[Skip to Content]
Access to paid content on this site is currently suspended due to excessive activity being detected from your IP address 54.147.211.117. Please contact the publisher to request reinstatement.
[Skip to Content Landing]
Article
April 1954

TREATMENT OF BACTERIAL PNEUMONIA WITH ERYTHROMYCIN

Author Affiliations

SEATTLE

From the Department of Medicine, University of Washington School of Medicine, and the King County Hospital.

AMA Arch Intern Med. 1954;93(4):556-560. doi:10.1001/archinte.1954.00240280076008
Abstract

ERYTHROMYCIN, a derivative of Streptomyces erythreus, is effective chiefly against Gram-positive bacteria, and in this respect it resembles penicillin.1 Perhaps the most promising attribute of this antibiotic is its effectiveness against strains of staphylococci which are penicillin-resistant. Pneumococci and streptococci are also highly sensitive to erythromycin, and blood levels which are highly effective against these organisms are readily obtained following oral administration of the drug.2 Side-reactions are rare and consist for the most part of mild gastrointestinal disturbances.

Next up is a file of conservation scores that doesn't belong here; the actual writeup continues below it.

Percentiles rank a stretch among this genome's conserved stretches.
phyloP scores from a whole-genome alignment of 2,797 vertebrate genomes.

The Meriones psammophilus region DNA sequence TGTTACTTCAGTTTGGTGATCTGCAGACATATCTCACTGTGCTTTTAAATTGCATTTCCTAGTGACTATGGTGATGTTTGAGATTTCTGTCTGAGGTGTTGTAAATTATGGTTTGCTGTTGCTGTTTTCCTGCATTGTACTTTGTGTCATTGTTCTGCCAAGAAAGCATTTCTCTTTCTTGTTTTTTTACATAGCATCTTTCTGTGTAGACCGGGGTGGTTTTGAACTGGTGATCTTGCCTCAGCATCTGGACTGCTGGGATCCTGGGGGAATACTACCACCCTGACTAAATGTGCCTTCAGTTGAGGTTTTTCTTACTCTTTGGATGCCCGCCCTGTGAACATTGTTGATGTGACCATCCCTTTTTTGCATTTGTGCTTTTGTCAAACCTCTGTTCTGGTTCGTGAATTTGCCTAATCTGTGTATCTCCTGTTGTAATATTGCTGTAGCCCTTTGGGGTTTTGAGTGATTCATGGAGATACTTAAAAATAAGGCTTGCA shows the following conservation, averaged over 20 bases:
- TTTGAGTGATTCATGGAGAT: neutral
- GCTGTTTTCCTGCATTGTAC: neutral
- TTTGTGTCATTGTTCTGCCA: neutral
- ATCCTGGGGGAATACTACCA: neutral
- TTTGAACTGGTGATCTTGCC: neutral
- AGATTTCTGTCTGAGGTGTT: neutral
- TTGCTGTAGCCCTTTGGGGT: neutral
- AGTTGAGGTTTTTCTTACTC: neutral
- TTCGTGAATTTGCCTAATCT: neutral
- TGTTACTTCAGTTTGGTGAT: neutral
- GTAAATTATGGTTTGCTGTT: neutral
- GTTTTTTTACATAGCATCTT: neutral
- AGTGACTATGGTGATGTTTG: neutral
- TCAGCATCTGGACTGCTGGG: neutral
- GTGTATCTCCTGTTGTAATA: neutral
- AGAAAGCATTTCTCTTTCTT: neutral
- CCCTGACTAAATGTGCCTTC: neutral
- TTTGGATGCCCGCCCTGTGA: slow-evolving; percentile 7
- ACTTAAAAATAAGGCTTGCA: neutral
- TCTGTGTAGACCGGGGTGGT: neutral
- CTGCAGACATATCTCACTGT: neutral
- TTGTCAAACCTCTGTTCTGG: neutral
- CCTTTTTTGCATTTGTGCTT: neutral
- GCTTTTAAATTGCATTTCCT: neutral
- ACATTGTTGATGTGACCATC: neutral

The present study was undertaken to evaluate erythromycin in the treatment of adult patients with pneumonia caused by Gram-positive bacteria.

METHODS AND MATERIALS  Seventy-five adult patients admitted to the infectious disease ward of King County Hospital from July, 1952, to July, 1953, with bacterial pneumonia were treated with erythromycin. The patients were predominantly in the older age groups. Many were suffering from the multiple concomitant diseases which are so common

First Page Preview View Large
First page PDF preview
First page PDF preview
×